Quoting Gordon Moore, the Intel co-founder who famously stated that the processing power of computer chips doubles every 24 months (later amended to 18 months), Hollingworth pointed to "exponential growth" happening across multiple industries apart from computing.
And unlike Moore's Law, such exponential growth is not linear, he reminded. “Linear thinking is our crutch. We are obsessed with linearity."
What's the new agency leadership solution? A "light and fast approach", he said. That is less about reactivity and dependence and more about independence and interdependence.
Offering a mountaineering analogy, Hollingworth pushed for the "alpine style" of leadership. Switzerland's Ueli Steck "completely revamped" the way of climbing with such a style, he said. From the 96 hours it takes to scale Bernese Alps, he reduced it to less than three hours by challenging the norm of climbing mountains with ropes. [Steck was unfortunately killed on 30 April in a mountaineering accident near Mount Everest. -Ed.]
In conclusion, running an independent agency alpine-style means to have distributed (vs centralised) leadership, self-reliance, quick responses, risk-embracing attitudes, and intrinsic (vs extrinsic) motivation, he summed up.
You also have to be 'running' other agencies, apart from your own
Lindsey Slaby, founder of Sunday Dinner, a sort of "CMO fill-in" agency that orchestrates partnerships between a brand's agencies, revealed that dissatisfaction about agencies among brands is at an all-time high because of "a lot of issues with value and delivery".
"I'm like an interior designer making different pieces of furniture work in the same room," she said, adding that 90 percent of her clients are senior marketers from Fortune 100 companies including Samsung, Microsoft, Target. the other 10 percent she described as "agencies in transformation".
The surge in the number of independent agencies is "huge" of late, said Slaby, making it tough for brands to navigate the market. "It's very overwhelming for them to know who’s good and who’s not out there," she said.
Take content marketing for example, there are too many overlapping agencies with no clear ownership. Clients have inquired, "Is it the creative or social agency?"
As brands are spending a lot of time thinking how to brief, staff and approach a cross-functional project involving external and in-house agencies, Slaby said she "literally spend(s) hours and hours with clients to create project schedules, as no one is servicing them the right way".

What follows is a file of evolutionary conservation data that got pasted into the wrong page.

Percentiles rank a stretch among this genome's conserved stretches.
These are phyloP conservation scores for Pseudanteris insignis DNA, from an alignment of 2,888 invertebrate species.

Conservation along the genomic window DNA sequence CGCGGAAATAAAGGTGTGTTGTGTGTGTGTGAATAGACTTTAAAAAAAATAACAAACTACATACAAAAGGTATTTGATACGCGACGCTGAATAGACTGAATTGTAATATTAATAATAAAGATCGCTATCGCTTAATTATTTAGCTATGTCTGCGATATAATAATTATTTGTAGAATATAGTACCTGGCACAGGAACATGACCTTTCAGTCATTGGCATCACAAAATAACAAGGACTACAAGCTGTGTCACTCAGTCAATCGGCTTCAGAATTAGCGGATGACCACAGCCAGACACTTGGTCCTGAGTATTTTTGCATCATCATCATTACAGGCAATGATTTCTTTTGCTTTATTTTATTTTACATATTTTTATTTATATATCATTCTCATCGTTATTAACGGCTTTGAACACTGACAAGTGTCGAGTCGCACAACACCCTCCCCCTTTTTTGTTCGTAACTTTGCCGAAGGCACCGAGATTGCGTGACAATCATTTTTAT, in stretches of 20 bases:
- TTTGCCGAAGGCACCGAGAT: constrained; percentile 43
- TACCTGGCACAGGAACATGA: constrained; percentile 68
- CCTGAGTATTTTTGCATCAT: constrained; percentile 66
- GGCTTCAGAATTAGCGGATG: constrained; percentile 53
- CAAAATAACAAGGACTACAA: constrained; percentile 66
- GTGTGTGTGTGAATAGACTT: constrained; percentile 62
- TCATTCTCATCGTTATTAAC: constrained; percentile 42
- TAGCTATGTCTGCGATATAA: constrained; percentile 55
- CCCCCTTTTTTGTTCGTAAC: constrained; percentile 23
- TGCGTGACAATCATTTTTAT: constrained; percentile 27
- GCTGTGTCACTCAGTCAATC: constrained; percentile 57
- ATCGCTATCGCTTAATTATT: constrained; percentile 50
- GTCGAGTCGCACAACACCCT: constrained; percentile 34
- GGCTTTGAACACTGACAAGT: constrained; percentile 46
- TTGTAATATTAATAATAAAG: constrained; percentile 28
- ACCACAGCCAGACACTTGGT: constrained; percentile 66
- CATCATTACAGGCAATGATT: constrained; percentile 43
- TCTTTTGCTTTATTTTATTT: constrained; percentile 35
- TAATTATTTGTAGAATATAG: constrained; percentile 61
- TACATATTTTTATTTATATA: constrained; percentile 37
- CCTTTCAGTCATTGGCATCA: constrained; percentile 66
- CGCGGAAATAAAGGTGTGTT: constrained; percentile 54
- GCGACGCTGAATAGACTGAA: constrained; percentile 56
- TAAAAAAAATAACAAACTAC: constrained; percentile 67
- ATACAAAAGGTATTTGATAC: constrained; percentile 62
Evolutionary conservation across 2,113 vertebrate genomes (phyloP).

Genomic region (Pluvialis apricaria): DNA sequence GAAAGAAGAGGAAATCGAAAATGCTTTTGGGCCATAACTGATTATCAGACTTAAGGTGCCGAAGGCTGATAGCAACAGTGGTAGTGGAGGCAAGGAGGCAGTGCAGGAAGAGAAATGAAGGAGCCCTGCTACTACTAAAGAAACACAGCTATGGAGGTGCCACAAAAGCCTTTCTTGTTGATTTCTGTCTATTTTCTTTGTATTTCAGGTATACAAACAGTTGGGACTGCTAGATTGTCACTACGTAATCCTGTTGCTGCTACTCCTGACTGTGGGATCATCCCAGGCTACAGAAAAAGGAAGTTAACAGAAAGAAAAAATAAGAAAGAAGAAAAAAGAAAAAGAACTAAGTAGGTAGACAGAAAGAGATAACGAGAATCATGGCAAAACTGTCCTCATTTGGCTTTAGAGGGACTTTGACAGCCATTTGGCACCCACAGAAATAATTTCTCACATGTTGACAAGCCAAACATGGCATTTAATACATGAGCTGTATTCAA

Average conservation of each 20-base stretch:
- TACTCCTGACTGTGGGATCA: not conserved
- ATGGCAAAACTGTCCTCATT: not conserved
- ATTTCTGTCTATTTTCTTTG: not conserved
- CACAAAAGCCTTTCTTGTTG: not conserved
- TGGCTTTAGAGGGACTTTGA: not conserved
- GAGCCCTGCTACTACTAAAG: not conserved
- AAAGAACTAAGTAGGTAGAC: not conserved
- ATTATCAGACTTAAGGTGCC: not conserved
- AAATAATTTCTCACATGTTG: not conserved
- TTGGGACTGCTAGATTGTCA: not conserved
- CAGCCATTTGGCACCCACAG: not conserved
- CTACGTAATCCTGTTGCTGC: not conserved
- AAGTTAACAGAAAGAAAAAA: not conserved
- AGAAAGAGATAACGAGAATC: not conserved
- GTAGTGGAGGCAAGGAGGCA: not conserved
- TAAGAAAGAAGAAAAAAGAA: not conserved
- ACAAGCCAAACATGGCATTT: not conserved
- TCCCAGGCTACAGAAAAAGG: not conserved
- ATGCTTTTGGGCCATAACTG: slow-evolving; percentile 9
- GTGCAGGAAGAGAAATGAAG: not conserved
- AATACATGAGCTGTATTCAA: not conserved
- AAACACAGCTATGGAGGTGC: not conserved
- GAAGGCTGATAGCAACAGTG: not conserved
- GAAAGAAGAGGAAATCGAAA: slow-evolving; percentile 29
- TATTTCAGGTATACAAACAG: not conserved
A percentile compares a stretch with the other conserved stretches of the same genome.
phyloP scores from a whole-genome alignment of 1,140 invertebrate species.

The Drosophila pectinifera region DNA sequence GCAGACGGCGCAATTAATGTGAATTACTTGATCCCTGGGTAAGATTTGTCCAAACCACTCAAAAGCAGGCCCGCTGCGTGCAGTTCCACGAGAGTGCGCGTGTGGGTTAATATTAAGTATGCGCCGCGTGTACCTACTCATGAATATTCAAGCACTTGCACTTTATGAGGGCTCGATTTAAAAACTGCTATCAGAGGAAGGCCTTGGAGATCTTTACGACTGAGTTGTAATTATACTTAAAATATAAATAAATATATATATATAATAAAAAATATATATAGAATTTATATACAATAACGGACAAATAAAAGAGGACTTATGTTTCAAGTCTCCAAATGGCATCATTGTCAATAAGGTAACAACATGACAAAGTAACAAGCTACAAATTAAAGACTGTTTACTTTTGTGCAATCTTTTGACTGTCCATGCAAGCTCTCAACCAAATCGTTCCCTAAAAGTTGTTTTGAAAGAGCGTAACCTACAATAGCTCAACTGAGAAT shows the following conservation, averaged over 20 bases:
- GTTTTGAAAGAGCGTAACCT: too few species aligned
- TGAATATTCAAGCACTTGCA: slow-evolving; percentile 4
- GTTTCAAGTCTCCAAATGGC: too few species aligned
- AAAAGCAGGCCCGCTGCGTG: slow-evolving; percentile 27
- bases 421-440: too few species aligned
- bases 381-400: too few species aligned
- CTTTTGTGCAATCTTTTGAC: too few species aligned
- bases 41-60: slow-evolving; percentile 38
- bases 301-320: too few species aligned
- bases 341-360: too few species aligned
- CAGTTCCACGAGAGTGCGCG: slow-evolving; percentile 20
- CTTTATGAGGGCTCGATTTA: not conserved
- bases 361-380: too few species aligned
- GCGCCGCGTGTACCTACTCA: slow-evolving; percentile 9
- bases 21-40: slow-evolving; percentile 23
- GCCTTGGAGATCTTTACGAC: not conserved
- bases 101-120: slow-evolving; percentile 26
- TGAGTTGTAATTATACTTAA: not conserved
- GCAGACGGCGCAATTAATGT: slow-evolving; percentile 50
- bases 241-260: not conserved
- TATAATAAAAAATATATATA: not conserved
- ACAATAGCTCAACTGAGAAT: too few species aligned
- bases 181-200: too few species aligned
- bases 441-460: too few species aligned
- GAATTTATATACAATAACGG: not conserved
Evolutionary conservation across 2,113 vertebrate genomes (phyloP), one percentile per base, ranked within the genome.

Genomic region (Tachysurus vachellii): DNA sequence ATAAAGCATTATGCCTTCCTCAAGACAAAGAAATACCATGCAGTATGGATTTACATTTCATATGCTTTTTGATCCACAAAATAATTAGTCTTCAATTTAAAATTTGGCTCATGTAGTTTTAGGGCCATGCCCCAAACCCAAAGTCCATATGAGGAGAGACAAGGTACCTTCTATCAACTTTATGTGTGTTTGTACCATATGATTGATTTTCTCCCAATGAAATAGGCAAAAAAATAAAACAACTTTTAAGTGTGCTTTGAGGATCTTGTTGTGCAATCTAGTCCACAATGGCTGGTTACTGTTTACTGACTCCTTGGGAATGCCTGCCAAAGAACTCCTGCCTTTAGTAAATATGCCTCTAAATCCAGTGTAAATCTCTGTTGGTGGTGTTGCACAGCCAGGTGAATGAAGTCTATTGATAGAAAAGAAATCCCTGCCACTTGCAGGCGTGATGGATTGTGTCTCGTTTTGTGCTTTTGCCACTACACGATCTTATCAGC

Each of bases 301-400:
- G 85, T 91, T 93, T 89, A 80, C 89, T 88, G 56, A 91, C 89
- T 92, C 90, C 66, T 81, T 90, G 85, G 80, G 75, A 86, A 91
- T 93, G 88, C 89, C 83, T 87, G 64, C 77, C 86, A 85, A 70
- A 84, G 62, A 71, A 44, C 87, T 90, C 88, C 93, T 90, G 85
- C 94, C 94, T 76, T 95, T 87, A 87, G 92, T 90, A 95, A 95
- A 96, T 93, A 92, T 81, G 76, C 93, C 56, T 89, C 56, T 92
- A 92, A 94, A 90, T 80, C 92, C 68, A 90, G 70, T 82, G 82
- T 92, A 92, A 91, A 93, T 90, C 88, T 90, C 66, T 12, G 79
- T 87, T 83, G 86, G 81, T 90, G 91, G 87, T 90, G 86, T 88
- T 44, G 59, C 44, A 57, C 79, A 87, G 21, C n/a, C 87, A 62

Her team tries to crack briefs in workshops with think-tank processes and hold structured dinners as part of fostering creativity.
Tips from Slaby:
- Work hard to 'de-silo'. Create cross-functional teams that can slowly break down silos.
- Create checkpoints at key collaboration moments. Make sure the correct people are quickly pulled in when they should be involved.
- Internally, be clear about how you will make money on an account. Do you have to do it all? Do you need X person for the entire project? Can you tap the internal team at the client for some of the work?
- Give clients different options for staffing on a project (and always one at their price point) so they can react and choose.
- Be upfront. Abandon senior management and bring in the real team at the beginning of the project, so the client do not think they fell for a bait-and-switch tactic to get them to "fall in love with the president or senior VP who may not touch the real work later".
- Share scopes of work with competing agencies. Why not? People will be very clear who is accountable for what in a $10 million account.
- Dedicate a 'content bucket' everyone pulls from. This is crucial as content creation should be fluid.
Being fluid and future-proof requires leaving egos at the door
As a creative idea makes its way downstream, the idea is soon owned and executed by multiple parties outside the agency itself, agreed Phenomenon's chief strategy officer Jason De Turris, who worked for the Central Intelligence Agency before he got into advertising.
Wanting to 'do it all', especially for independent agencies which position themselves as 'full-service', is sometimes a bottleneck, he said, as great ideas have to be free to permeate and morph as necessary.
The independent agency of the future is defined not by its specialist skillset (be it digital, social, communications, traditional, direct, etc) but by its ability to solve a business problem "at whatever stage in whatever form the solution must take", De Turris said.
Creativity and ideation should be applied first to the business solution, not focused on just the end execution, he added.
This may be hard for independents who may be fixated on 'owning' their creative work (for a related article on this topic, see "Redefining creativity: From owning to sharing").
De Turris is convinced that advertising and marketing alone have lost the power to move people and businesses.
The next competitive advantage is being first, he said. First to identify an unmet need. First to leverage a new technology or to use technology in a new way. First to define a new marketplace. First to go to market with something.
Advertising and marketing are actually the "last mile", he pointed out. "If we only come in at the last mile, we lose a lot of opportunities."
Map out current conventions to find white space, to dig deeper and then get to being first, he said. The independent agency should exist to decode and chart the unknown for clients. "Champion invention over convention," he entreated.